The press are trying hard to find the fingerprints of find high ranking Vatican figures on bungled child abuse cases. There was one from Arizona trying to implicate the Holy Father and another one from Oregon trying to target Cardinal Levada.
As we’ve come to expect, the stories are simplifications which show the journalist’s inability or unwillingness to deal with the complexities of Vatican dicasteries, the legal processes of canon law and the distinctions between church law and civil law. For example, they protest indignantly that a guilty priest was not defrocked for twelve years, never saying that this permanent laicization can only be done by the Vatican, and that it takes time, and the case must be heard fairly. Nor do they point out that during that time the local bishop had disciplined the guilty priest, suspended him from dressing as a cleric or acting as a priest in any way, and that eventually he was permanently defrocked.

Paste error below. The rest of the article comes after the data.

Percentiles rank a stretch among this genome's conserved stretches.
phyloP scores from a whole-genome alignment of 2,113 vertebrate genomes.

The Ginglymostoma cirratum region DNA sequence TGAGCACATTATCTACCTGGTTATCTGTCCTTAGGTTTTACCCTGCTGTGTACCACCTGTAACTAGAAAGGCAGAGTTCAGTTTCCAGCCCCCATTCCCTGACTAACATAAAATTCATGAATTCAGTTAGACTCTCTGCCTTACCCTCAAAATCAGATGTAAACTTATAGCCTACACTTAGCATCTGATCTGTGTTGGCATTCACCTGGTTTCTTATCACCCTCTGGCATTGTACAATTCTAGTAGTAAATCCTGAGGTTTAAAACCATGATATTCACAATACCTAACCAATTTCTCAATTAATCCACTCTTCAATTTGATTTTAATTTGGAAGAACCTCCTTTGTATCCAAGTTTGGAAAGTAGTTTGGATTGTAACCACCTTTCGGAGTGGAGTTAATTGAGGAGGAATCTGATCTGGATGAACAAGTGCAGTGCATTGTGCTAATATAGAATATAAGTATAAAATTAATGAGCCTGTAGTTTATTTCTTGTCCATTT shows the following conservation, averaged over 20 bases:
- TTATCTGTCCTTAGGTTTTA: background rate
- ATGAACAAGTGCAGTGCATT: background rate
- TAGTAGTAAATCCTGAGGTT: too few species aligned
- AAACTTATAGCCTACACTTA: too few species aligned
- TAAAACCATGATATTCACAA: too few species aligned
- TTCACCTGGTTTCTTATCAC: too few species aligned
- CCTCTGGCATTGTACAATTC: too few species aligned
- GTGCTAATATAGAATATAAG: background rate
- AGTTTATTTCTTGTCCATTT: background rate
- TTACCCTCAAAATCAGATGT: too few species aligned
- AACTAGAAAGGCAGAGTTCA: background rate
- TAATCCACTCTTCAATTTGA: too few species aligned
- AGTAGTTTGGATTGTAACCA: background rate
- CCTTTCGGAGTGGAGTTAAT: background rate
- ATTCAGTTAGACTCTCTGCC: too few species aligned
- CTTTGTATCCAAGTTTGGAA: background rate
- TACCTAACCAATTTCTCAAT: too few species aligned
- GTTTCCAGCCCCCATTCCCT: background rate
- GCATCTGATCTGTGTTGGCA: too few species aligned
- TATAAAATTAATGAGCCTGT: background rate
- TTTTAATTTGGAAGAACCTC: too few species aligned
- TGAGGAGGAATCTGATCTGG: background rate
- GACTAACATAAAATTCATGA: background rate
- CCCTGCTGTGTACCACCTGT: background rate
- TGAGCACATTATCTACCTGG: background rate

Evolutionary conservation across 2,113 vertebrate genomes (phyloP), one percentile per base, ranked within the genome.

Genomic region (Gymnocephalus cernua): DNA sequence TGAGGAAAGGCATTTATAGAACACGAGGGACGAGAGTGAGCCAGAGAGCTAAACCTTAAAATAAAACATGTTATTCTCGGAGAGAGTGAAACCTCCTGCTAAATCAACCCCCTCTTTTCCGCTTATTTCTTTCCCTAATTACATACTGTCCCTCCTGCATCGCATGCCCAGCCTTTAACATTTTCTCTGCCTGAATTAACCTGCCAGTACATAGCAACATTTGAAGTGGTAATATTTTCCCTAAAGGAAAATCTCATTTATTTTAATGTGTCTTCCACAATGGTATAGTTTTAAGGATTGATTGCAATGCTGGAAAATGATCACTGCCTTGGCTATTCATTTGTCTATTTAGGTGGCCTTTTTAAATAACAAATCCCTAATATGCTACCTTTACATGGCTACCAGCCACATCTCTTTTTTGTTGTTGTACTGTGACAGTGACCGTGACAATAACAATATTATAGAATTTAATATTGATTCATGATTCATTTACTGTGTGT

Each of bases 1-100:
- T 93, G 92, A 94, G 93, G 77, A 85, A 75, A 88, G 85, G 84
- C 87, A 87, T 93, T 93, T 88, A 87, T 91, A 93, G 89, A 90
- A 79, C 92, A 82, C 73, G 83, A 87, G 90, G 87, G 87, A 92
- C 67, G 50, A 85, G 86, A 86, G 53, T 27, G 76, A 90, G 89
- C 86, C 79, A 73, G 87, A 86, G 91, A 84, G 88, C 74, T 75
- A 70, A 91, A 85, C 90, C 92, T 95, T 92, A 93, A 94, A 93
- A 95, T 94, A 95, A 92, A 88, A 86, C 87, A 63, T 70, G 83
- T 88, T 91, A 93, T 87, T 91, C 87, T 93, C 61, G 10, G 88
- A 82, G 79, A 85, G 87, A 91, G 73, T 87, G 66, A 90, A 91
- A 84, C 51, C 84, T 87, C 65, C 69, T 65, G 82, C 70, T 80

Instead the article states baldly that Cardinal Ratzinger didn’t bother to defrock the man for twelve years. Never mind that during that time Ratzinger wasn’t even in charge of the process and that his only involvement, when we was finally put in charge, was to change the rules so that the offense could be dealt with more quickly and the offender punished more severely.
The press’ deliberate simplifications are an example of shabby, tabloid journalism at its worst. They’re not trying to establish facts. They’re distorting the facts and trying to throw mud, hoping that some of it will stick.
For the facts behind both cases go here.